Prospect Preview: Trae Young
TRAE YOUNG, G, OKLAHOMA
Wt: 180 pounds
2017-18 Stats: 27.4 ppg, 8.7 apg, 3.9 rpg
HOW HE OPERATES
For about a two-month span during the college basketball season, there was no name hotter than Trae Young’s. The Oklahoma Sooners point guard lit up the landscape with high-scoring games, long-range 3-point shooting and an admitted basketball idol in Golden State’s Stephen Curry.
And he rode all of that to being named a first-team All-American.
He was the first player in NCAA Division I history to finish the season leading the country in both scoring (27.4) and assists (8.7). Young's 27.4 points per game was the highest scoring average ever recorded by a Sooner, or Big 12, player. His 8.7 assists was the highest average in OU history and was second-highest in Big 12 history.
Speed is a major part of Young’s game, and this is a player with elite quickness. He’s got a lightning-quick first step and can effortlessly beat any defender off the dribble to get to the rim. Young ran a ton of pick-and-roll in college, so the learning curve there is less than for others. He can hit the ground running in that action in the NBA.
Turnovers, however, were a real issue. Young had at least five in 19 games. He had eight or more in four games, and he had 12 in one game. Correcting it requires Young not taking as many chances with his passes, limiting the number of times he’s dribbling into traffic, improving his ball handling overall, and being aware of the teammate he’s passing to. There were occasions where Young would lob up a pass to the rim to a teammate that wasn’t able to jump up and finish the alley-oop.
Young can make very long 3-pointers, but took too many during the season and missed a big chunk of them. He’ll work to get a fundamental base of playing that will lead him into good shots. But he definitely believes in his 3-point shooting ability, and hit 36 percent from the arc during the season. Young will continue to get more consistent at finishing among the trees at the rim. His vision as a passer is a strength. Young can make all the throws, and with both hands. He just has to work to make the right pass all the time.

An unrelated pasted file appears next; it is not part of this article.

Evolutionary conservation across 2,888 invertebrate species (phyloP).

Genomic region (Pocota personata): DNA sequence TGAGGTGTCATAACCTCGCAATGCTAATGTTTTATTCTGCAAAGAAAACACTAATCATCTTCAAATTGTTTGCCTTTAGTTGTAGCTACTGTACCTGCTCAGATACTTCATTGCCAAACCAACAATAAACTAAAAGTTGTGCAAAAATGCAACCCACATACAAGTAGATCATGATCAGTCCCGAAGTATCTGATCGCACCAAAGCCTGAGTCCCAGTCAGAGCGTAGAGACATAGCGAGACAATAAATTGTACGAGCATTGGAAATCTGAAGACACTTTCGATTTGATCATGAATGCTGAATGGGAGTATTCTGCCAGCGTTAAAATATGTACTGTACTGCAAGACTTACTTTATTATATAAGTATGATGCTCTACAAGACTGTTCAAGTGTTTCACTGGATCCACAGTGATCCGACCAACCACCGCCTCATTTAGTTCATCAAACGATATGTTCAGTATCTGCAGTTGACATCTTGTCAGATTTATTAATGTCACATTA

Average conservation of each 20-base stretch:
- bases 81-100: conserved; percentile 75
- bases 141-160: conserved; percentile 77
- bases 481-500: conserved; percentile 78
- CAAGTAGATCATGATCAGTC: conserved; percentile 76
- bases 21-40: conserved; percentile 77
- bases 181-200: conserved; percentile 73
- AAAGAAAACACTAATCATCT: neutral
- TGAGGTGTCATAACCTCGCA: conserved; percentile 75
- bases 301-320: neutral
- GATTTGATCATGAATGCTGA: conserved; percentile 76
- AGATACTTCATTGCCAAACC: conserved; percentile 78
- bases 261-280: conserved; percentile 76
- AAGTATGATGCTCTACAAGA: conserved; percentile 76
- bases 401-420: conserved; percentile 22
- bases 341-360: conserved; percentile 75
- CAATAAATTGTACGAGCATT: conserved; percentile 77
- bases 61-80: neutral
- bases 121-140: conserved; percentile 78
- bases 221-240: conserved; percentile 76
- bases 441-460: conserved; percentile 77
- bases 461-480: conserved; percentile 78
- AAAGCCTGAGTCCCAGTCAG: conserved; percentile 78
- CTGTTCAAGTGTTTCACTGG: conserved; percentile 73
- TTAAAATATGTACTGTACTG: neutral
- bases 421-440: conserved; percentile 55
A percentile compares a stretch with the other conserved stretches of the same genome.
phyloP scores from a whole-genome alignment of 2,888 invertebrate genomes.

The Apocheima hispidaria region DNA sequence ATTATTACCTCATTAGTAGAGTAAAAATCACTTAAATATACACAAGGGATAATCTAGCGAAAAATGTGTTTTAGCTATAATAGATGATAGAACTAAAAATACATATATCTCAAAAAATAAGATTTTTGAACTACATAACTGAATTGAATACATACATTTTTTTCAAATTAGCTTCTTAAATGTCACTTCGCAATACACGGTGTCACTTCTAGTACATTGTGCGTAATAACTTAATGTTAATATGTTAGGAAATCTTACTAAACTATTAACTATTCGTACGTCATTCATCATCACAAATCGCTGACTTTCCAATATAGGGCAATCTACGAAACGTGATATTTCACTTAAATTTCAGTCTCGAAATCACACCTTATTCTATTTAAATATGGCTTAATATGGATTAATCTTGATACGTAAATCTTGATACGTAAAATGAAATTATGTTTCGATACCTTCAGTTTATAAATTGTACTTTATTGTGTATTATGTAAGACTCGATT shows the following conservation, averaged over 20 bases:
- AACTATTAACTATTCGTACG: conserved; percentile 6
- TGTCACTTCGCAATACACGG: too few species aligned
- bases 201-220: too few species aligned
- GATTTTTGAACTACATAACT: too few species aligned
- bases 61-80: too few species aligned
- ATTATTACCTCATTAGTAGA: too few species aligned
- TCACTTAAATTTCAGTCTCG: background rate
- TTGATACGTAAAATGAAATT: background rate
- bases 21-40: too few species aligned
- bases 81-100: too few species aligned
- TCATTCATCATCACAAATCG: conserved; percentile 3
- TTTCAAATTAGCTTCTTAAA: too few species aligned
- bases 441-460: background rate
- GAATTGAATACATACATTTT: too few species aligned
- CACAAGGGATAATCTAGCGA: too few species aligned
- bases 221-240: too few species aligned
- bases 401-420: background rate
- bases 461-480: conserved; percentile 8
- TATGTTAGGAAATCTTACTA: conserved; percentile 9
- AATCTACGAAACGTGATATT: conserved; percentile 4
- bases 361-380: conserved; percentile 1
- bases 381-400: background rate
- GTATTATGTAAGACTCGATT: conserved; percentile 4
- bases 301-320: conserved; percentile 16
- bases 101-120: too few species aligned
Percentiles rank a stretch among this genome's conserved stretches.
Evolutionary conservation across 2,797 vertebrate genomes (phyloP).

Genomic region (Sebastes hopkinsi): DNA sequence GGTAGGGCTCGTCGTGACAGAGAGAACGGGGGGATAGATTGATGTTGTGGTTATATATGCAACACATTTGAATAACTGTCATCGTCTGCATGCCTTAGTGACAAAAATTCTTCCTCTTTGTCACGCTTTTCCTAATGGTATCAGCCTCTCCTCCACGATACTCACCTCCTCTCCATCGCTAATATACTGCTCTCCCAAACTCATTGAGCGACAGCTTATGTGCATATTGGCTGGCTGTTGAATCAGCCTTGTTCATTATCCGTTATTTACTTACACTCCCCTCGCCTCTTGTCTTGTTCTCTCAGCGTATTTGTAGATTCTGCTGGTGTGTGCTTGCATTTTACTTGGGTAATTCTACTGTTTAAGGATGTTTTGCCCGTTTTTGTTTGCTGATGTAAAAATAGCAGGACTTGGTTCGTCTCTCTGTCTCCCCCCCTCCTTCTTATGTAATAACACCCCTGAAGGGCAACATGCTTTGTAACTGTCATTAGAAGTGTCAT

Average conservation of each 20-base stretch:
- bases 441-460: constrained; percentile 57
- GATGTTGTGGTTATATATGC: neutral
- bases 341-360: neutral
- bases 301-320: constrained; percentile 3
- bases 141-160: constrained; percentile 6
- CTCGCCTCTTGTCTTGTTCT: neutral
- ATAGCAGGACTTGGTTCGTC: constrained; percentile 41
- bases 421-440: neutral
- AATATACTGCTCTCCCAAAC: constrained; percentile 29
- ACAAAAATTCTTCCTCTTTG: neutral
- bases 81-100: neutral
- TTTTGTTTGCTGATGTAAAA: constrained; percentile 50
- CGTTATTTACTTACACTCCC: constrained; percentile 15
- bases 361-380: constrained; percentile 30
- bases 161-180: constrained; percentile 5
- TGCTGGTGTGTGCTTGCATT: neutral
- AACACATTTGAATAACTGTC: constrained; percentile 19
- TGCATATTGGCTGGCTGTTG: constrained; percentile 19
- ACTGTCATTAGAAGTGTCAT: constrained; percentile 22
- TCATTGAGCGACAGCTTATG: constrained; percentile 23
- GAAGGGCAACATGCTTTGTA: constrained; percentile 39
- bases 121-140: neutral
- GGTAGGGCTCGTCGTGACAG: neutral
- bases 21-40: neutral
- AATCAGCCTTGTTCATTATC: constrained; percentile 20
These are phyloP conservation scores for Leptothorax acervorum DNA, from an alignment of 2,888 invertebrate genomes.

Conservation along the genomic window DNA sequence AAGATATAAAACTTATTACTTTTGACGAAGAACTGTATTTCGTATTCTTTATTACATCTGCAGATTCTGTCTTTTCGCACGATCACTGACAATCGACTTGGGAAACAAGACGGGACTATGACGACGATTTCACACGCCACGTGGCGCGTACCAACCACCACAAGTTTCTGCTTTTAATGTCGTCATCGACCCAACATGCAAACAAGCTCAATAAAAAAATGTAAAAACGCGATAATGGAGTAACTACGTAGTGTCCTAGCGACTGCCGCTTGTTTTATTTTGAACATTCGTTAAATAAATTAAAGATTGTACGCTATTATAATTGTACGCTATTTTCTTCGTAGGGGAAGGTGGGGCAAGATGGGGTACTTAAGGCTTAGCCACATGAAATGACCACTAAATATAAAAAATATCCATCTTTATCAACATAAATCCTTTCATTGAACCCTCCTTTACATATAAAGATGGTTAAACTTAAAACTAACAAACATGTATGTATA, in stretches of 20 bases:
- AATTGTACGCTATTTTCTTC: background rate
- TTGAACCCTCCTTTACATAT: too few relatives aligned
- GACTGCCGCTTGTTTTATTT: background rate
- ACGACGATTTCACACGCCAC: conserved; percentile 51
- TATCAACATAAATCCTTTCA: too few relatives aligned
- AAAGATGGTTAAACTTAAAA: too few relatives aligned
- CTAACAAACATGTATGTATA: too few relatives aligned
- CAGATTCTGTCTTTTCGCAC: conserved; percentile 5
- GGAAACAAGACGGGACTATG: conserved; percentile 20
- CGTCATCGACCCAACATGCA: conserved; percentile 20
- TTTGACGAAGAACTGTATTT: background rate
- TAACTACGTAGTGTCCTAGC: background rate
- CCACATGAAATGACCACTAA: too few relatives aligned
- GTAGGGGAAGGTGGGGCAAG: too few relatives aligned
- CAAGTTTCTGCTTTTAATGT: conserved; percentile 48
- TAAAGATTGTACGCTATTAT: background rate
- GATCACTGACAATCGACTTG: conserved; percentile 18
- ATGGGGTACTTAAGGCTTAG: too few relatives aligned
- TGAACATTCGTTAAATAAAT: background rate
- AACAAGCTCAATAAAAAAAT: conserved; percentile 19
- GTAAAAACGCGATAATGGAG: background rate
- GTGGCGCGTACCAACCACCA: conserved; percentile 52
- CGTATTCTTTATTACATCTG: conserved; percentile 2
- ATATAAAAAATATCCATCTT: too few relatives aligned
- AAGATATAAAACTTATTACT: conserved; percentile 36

Defensively, he has quick feet, active feet, and can keep himself in front of ball handlers. Size and strength are concerns; it will be tough for him to get a hand up that truly disrupts the shot against some of the bigger guards in the NBA. But he’s got very good instincts and quick hands. Young jumps right into passing lanes for steals, and gives good effort on defense overall.
HIS BEST FIT
Trae Young needs a team that will put the ball in his hands and give him the green light to score. He has the chance to grow into one of the deadliest scoring guards in the NBA, with the ability to impact an offense with his passing as well. If you need a guard to really push the pace, Young can do that. He’s a perfect match for the speed in which NBA games are being played these days.
Christopher Dempsey: firstname.lastname@example.org and @chrisadempsey on Twitter